APNA's Transition to Practice Program is supporting nurses new to primary health care, no matter the distance.
When Marie Bottolfsen started working as a primary health care nurse, there was no one to ask for support or advice. She used a textbook brought from the United Kingdom.
That’s partly why Marie has taken up a role as mentor in the Australian Primary Health Care Nurses Association (APNA) Transition to Practice Program (the Program), tailored to provide new primary health care nurses with the benefit of her experience and support. Marie’s in a position now to answer the type of questions she had when she started primary health care nursing 15 years ago.
“A nurse going into the hospital will get systematic training and support whereas for a graduate going into a general practice there’s nothing,” says Maria, who has worked as a registered nurse for the past 35 years in the UK, U.S and Australia.
“There is no structured training in general practice – it can be quite random where one graduate gets support and the other doesn’t,” she said.
Nurses new to primary health care can feel isolated, unsupported, and overwhelmed, whether they are just starting out in nursing or have transitioned from the hospital setting. The Program provides 12 months of education, support and mentoring, funded by the Australian Government Department of Health.
It is particularly relevant in the Northern Territory (NT), where Marie is based and where distance can often complicate the issue of providing support for new nurses. The Program also provides significant advantages to workplaces, like building the capacity of the nursing team.
“A lot of nurses who start in general practice in the NT are new graduates without a lot of experience,” said Marie. “There’s no real support or training program in place to assist with this transition from a university course to ‘real world nursing’. APNA has come a long way in providing that.”
The COVID-19 pandemic has changed many things for primary health care but adapting to remote learning and communication wasn’t one for Marie and her two trainee nurses. With Marie in Darwin and the trainee nurses in Mt. Isa – 1600 kilometers apart – the relationship was always going to start off and remain virtual. That’s sometimes a challenge, particularly when the Internet is down.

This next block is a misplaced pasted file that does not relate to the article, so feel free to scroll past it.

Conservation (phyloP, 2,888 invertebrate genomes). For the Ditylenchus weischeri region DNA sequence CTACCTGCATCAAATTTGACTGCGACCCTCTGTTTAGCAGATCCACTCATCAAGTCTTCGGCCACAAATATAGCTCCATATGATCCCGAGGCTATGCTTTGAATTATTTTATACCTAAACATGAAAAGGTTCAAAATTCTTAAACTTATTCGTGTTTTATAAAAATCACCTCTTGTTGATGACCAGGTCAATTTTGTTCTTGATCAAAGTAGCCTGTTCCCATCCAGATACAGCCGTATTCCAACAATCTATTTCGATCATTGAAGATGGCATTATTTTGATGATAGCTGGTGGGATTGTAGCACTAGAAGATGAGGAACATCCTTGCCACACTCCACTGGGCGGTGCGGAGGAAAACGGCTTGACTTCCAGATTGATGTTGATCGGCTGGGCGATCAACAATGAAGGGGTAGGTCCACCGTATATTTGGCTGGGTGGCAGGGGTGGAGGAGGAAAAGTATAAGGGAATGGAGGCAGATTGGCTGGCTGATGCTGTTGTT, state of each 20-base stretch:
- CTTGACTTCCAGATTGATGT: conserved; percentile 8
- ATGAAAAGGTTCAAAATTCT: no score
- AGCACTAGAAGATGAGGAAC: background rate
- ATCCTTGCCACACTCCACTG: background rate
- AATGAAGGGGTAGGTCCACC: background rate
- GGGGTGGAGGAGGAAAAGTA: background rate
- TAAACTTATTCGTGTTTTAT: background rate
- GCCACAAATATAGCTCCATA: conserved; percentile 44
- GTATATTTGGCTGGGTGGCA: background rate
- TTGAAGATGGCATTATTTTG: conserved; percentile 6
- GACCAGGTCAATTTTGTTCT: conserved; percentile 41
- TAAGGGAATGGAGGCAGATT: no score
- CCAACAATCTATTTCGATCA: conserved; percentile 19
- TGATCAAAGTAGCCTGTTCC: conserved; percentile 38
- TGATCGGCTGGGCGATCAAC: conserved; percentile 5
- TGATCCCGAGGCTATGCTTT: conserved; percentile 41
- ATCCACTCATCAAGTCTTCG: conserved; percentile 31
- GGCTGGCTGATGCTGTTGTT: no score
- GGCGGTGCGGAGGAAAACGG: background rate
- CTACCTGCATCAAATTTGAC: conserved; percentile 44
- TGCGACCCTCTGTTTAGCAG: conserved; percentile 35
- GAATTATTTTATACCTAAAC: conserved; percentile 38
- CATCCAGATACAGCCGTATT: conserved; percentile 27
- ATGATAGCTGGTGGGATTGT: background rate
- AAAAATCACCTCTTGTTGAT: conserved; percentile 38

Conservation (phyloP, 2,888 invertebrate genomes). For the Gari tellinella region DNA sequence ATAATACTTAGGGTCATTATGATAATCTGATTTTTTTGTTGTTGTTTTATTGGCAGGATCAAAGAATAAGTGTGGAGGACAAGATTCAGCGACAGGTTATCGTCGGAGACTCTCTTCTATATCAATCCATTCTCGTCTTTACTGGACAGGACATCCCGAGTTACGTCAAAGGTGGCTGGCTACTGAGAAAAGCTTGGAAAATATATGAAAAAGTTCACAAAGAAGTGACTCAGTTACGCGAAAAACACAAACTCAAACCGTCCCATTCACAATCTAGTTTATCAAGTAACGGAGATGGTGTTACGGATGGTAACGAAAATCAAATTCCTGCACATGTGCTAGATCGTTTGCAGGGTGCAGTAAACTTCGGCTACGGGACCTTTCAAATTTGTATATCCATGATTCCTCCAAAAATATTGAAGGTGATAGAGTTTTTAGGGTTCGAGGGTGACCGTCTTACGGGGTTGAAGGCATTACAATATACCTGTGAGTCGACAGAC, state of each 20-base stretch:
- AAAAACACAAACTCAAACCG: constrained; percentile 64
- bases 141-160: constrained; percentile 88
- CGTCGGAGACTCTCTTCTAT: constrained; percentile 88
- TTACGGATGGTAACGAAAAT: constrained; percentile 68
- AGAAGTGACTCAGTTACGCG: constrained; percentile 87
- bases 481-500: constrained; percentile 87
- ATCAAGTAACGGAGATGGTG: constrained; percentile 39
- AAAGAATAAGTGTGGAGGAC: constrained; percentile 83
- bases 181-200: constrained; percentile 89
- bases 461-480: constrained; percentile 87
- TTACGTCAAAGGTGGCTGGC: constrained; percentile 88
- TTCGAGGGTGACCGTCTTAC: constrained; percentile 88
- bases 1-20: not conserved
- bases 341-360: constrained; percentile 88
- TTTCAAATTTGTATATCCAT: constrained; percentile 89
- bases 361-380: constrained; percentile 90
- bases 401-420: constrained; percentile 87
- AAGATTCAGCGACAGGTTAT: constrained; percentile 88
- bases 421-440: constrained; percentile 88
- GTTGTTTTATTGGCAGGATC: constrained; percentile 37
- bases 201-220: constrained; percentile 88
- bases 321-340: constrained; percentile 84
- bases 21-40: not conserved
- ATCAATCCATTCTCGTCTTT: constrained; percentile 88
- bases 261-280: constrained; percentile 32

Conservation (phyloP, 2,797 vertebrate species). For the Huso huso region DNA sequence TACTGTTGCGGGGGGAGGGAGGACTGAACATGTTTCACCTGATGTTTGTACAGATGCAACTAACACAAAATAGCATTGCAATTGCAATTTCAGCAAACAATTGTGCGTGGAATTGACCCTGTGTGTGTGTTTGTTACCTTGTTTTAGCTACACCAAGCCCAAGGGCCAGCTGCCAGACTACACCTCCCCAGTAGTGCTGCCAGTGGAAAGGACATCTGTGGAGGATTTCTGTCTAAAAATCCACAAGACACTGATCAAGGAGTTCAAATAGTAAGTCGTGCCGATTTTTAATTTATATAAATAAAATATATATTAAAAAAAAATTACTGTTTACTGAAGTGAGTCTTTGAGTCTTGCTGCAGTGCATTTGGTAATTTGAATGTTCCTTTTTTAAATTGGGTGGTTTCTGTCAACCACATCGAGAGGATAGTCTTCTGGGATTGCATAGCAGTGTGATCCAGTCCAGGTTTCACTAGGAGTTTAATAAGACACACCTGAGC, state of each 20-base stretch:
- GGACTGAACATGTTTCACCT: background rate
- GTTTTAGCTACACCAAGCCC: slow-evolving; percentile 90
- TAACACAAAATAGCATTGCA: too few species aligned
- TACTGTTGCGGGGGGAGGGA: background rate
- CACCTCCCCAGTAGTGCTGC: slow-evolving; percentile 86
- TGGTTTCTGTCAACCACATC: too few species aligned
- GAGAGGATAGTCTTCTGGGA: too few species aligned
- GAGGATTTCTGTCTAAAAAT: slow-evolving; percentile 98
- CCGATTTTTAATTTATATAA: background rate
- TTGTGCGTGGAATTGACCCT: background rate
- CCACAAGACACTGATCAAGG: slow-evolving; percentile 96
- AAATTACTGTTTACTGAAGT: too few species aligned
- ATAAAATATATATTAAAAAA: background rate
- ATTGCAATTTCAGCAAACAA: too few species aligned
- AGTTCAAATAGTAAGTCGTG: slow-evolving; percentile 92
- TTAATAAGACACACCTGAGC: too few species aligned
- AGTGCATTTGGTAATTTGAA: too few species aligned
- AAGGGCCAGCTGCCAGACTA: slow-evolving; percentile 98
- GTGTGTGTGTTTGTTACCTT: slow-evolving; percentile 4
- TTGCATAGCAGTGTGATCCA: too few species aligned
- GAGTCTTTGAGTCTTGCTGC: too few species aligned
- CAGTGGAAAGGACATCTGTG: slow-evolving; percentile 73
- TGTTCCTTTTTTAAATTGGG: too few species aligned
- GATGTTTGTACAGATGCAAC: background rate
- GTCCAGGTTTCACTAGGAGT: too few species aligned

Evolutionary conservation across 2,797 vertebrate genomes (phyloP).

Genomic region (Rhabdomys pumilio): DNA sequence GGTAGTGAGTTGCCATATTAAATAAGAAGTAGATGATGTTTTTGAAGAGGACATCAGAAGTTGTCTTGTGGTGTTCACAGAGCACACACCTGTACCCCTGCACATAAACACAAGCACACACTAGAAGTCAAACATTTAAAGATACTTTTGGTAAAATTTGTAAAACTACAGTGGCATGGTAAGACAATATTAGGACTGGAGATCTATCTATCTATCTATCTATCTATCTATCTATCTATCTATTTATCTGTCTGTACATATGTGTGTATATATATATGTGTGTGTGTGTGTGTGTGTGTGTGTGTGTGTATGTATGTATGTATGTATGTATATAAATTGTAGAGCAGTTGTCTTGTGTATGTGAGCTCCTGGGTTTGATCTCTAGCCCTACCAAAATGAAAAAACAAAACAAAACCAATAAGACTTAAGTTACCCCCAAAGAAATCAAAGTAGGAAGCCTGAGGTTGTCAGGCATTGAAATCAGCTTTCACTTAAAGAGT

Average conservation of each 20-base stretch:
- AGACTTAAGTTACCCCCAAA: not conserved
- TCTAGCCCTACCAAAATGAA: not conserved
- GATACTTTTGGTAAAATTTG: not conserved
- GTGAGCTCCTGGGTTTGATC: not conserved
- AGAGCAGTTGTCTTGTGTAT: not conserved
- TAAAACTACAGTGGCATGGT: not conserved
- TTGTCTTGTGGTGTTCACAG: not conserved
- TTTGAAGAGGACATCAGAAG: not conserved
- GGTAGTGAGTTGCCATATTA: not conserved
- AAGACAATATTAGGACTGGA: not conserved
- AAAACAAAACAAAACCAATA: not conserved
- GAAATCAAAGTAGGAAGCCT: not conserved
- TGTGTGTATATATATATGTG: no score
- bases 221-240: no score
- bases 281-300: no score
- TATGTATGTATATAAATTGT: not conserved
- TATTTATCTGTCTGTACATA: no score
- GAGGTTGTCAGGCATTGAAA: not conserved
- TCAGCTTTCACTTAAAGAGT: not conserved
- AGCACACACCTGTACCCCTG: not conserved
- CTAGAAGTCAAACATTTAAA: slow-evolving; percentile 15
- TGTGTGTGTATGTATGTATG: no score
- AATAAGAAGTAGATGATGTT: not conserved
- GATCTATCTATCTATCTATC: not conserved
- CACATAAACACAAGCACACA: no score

In the Program, nurses draw on all their skills – organisational, communication, interpersonal, negotiation and conflict resolution. They build leadership and professional recognition as well as increase clinical expertise and knowledge of primary health care.
The Program offers access to relevant education, clinical and professional mentoring, a self-assessment framework and ongoing support tailored to the workplace.
But it’s more than just remote learning. Marie's role can range from coaching young nurses how to deal with unexpected administrative issues to building self-esteem and leadership skills.
“The clinical education is mainly from APNA and I can help with that, but I have been more of a coach as well,” she says. “We talk through things like taking the emotion out of something, being professional, which avenue to take, how to go to the right person in the right place to achieve a professional outcome. Because I’m outside looking in, there’s no politics.”
Marie has begun training to be a nurse practitioner, adding to a degree in psychology and a postgraduate degree in diabetes education. It’s a step towards caring for patients with chronic diseases, an area that is prevalent in the NT.
“I do think the government has to realise it’s practice nurses who are the forefront of providing chronic disease care and if they want change the outcomes of patients, they have to fund some sort of workforce to support it. One day they will figure out that it’s the practice nurses.”